Neglect contributed to nursing home deaths, coroner finds

Rod Minchin, PA
·2-min read

The deaths of five residents at the scandal-hit Brithdir nursing home in South Wales were contributed to by neglect, a coroner has ruled.

Assistant Gwent Coroner Geraint Williams recorded narrative conclusions for June Hamer, 71, Stanley Bradford, 76, Edith Evans, 85, Evelyn Jones, 87, and William Hickman, 71.

He said a sixth resident, Stanley James, 89, had died from natural causes.

The inquest in Newport, Gwent heard the pensioners all died between 2003 and 2005 having been residents at the nursing home in New Tredegar.

Stanley Bradford inquest
Stanley Bradford (Family handout)

In a lengthy summing up, Mr Williams gave a withering summary of a catalogue of failings – accusing managers of “dehumanising” and “warehousing” the elderly.

He accused the owners and staff at the home of a “gross betrayal of the trust” placed in them by the relatives of the residents by keeping them in the dark of the poor standards of care.

Mr Williams said the authorities should have taken more significant action against Dr Das in the autumn of 2004 as they knew about the deaths of Mrs Hamer and Mr Hickman and ongoing concerns at Brithdir.

“The level of extreme concern voiced in the meeting of October, the finding at that meeting that residents were subject of institutional abuse, the fact of the deaths only months earlier of Mrs Hamer and Mr Hickman, the evidence of years of continued identical failings, all demonstrate the risk to residents was serious,” Mr Williams said.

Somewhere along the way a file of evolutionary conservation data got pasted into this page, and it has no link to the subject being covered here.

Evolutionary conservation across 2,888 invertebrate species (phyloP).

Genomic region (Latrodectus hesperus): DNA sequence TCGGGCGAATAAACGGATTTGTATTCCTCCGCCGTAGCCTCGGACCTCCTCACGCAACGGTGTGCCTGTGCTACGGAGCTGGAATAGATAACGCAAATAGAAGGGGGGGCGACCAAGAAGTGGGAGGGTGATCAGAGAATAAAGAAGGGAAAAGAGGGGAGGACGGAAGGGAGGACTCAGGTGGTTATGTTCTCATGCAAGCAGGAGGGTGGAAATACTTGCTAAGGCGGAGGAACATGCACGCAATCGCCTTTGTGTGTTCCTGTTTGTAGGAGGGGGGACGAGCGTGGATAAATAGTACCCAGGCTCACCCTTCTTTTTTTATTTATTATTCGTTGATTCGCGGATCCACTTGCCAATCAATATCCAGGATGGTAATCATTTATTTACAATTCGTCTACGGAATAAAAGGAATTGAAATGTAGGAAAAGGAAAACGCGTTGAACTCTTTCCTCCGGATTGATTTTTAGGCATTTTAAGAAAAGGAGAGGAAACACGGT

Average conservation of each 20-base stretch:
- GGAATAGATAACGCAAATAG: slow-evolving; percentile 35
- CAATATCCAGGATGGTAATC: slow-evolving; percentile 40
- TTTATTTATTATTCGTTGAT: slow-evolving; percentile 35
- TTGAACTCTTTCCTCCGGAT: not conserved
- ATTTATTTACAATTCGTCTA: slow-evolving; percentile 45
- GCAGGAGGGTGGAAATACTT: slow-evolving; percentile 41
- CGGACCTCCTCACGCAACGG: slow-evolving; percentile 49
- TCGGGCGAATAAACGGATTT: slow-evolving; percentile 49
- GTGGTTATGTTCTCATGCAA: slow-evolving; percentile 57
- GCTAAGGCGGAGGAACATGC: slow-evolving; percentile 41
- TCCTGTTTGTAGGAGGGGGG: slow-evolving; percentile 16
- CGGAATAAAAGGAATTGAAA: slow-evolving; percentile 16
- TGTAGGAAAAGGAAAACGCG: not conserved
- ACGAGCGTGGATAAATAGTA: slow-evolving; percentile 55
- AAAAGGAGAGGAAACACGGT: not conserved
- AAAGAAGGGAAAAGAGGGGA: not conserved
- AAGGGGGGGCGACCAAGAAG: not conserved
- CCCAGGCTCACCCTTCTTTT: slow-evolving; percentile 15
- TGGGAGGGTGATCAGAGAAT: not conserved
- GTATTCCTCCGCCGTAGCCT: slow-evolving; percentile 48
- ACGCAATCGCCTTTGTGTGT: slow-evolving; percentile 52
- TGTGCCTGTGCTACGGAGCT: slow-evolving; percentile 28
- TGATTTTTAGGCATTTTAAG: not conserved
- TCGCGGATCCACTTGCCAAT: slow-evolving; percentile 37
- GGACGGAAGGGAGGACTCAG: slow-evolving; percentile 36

“I don’t doubt that the external agency assistance that was in place played in a part in reducing the level of risk.

“However, it did not diminish that level to a point at which it could be said it was a risk and not a serious risk.

“It is not without significance that Mr Bradford, Mrs Evans and Mrs Jones were to die in the following year have suffered from the most appalling neglect at the hands of the staff at Brithdir in very much the same circumstances of concern identified in the meeting of October 2004.

“In my judgement it was a plain as a pikestaff that in October 2004 there was a serious risk to the life, health and wellbeing of residents at Brithdir.

“I accept there were other considerations which would have informed the decision whether or not to take the urgent cancellation procedure route, at least the effect on existing residents.”

He added: “I do find the decision not to institute the urgent cancellation route was a missed opportunity to act to protect the residents of Brithdir.

“In my judgment the individuals concerned and therefore the state agencies were largely hamstrung by the legislation and the regulations in force at the time.”